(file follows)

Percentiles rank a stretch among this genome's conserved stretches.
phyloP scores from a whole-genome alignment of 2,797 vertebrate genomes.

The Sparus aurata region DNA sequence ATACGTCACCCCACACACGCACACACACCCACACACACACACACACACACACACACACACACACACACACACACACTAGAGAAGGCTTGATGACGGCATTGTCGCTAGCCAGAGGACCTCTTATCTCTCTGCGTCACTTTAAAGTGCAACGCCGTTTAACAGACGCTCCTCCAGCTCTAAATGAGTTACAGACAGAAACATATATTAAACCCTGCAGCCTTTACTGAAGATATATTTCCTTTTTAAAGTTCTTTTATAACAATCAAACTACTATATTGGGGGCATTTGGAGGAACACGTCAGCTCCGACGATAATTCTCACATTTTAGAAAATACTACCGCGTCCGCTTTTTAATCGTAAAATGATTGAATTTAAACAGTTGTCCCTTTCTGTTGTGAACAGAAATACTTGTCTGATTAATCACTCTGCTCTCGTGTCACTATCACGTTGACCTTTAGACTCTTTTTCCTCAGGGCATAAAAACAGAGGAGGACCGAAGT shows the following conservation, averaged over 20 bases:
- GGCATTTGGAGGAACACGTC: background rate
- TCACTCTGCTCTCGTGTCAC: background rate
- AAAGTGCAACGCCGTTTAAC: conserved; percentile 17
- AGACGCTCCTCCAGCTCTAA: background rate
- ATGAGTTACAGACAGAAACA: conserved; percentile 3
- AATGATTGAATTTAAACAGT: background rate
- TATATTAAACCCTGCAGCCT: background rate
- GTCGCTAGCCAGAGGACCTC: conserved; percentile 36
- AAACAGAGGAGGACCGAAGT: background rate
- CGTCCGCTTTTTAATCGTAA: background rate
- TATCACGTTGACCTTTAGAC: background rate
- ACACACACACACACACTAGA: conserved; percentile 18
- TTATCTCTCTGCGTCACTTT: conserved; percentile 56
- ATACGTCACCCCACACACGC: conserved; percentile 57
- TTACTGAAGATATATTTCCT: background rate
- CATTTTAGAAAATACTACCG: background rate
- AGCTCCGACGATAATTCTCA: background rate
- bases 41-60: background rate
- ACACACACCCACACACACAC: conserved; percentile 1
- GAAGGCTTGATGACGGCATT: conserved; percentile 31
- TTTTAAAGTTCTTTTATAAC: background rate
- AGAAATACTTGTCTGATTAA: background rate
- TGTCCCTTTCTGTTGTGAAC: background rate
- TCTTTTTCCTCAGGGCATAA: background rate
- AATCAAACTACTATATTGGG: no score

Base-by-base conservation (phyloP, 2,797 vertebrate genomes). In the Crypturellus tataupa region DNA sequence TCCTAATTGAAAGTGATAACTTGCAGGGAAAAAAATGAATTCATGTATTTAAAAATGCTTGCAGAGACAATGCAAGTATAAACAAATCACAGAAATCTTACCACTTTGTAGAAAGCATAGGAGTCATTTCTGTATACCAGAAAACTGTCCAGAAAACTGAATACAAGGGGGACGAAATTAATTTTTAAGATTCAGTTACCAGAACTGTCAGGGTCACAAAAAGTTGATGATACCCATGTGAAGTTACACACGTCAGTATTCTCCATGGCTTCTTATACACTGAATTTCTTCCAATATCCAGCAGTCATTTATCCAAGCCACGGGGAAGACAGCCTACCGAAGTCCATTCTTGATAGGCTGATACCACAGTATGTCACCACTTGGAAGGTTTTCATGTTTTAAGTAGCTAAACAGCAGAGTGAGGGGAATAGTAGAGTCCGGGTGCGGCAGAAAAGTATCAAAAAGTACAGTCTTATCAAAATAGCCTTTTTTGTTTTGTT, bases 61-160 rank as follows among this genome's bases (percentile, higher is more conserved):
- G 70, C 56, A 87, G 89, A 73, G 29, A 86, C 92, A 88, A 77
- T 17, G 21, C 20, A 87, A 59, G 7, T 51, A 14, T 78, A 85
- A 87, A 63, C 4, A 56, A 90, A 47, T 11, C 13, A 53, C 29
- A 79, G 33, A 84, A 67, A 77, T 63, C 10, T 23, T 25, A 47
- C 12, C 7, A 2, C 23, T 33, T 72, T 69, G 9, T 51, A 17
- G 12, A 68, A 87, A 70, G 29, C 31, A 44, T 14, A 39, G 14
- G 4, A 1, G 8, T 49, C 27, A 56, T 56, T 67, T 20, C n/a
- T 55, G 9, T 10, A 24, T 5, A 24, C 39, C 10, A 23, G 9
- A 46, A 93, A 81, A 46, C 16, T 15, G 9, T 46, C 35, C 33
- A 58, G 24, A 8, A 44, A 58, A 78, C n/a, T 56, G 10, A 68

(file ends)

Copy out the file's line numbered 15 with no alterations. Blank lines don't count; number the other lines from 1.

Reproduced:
- ACACACACACACACACTAGA: conserved; percentile 18